3 on the non-fiction list, behind Michael Pollan's In Defense of Food and Peter Brown's and Kent Haruf's West
of Last Chance.
paperback edition was released in October 2009.
Both the hardback and paperback remain in print and available.
Terry Frei's August 2020 appearance on Sandy Clough's Mile High Memories Podcast
via 104.3 The Fan
Broncos at Raiders
AFC title game
"I was in my second season with the Browns
in '77, but as a Colorado kid - and a long-time Broncos fan - I followed this Denver team and was both proud and envious when
I attended both playoff games in Mile High Stadium. Terry Frei has taken me back, reminding me of many things I had forgotten
or telling me things I didn't know, both about that team and my hometown's growing pains and identity crisis. I especially
enjoyed his in-depth looks at the '77 Broncos' interaction and relationships during that landmark season, and I found that
especially fascinating because I have gotten to know so many members of that team over the years. This is more than a football
book: With all due respect to those who lived in Denver prior to '77, this is about a birth of a city." -- Dave
Logan, former U. of Colorado All-American, NFL player, voice of the Denver Broncos, and co-host of KOA Radio's Lewis and Logan
"No one knows more about Denver and its sports than Terry Frei does, and here in '77, he describes
nothing less than the transformation of a city with a special focus on Denver's most magical team. To know why and how the
Mile High City exists as it does today, this is essential history." -- Sandy Clough, sports talk host, FM Sports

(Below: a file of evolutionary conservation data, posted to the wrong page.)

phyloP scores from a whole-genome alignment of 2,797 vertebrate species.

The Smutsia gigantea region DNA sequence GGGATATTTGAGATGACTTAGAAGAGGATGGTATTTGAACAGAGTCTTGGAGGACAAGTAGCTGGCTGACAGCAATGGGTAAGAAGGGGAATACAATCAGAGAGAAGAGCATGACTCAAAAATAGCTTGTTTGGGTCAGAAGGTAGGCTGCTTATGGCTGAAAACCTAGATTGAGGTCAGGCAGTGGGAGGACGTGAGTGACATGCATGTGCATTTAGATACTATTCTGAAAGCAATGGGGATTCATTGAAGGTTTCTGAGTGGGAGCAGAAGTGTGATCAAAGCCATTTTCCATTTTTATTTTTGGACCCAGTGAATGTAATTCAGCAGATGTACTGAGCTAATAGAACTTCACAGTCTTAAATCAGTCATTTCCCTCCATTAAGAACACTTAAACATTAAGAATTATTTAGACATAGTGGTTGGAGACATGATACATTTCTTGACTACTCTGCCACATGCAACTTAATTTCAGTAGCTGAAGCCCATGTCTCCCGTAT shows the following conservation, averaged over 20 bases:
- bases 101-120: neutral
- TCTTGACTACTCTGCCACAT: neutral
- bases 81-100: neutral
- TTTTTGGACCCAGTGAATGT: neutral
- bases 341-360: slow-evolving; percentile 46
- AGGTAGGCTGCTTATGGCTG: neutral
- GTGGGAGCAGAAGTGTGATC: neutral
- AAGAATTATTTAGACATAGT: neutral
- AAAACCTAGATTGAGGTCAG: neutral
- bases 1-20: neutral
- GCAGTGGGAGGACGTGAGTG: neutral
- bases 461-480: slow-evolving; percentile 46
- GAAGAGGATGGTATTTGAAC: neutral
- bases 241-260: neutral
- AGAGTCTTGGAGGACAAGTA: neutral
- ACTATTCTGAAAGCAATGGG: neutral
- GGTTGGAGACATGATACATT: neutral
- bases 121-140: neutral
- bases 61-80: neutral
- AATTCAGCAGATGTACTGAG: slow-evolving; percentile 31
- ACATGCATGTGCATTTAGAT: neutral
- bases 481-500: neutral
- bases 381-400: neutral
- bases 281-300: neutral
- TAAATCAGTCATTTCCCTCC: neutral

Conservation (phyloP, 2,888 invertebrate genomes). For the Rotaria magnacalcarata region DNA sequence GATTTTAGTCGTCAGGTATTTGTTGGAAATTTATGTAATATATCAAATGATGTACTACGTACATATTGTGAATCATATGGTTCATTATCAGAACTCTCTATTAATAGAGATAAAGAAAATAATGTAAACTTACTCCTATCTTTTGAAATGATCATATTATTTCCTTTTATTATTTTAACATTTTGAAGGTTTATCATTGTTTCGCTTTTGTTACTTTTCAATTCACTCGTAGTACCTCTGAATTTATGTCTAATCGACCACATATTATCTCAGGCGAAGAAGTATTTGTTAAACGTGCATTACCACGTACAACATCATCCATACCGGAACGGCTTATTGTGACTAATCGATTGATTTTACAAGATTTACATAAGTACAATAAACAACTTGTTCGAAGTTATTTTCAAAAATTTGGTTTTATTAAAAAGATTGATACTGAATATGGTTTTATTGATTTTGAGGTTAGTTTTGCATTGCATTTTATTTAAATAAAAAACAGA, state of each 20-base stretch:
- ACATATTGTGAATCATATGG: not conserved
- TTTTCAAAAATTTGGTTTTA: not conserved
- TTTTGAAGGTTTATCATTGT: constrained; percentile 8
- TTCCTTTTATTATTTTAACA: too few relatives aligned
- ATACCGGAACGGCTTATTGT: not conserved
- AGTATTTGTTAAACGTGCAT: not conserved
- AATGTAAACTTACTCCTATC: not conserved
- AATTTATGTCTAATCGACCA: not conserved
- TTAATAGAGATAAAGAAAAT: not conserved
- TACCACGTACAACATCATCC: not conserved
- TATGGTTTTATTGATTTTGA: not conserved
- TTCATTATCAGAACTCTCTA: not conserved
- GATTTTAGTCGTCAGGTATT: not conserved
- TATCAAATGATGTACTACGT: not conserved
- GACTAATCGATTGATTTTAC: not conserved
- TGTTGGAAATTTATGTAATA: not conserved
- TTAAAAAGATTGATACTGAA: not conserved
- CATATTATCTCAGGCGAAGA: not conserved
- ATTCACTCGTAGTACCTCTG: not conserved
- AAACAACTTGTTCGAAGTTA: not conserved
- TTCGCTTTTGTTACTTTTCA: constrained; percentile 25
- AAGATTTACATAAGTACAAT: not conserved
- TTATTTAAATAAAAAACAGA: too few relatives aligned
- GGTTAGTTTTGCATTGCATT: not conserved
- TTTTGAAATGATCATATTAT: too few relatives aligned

Radio 104.3, The Fan
"The games, the politics and the culture with which
Frei deals here unfolded 30 years ago, but they're brought to life again in this book with a clarity and a luster that makes
the story of Denver and the Broncos seem as fresh as the upcoming football season. It's a rite-of-passage tale for a city
and a team as they reach and pass the cusp of the 'Big Time' in tandem. Would one have happened without the other? Maybe.
But Denver and its football team grew up hand-in-hand during this extraordinary season, making this history a must-read for
fans of the NFL, of the 1970s and of the American West. You didn't have to live through it in Denver to appreciate this account
of the flowering of a franchise and its love affair with a town, but this book takes those of us who did straight back to
those thrilling days of yesteryear in unforgettable fashion. Frei has written Denver's version of `Ladies and Gentlemen, the
Bronx is Burning.'" -- Michael Knisley, Senior Deputy Editor, ESPN.com
the memories. And they all happened right here in the forgotten time zone. Those magical moments came back with a rush last
week reading '77: Denver, The Broncos, and a Coming of Age. What a fantastic read...'77 is more than just a Bronco football
memoir. It was a time when our Centennial State exploded on the national scene...Thanks to Terry Frei's wonderful work, we
get to live that magical moment all over again." -- Dick
Maynard, Grand Junction Sentinel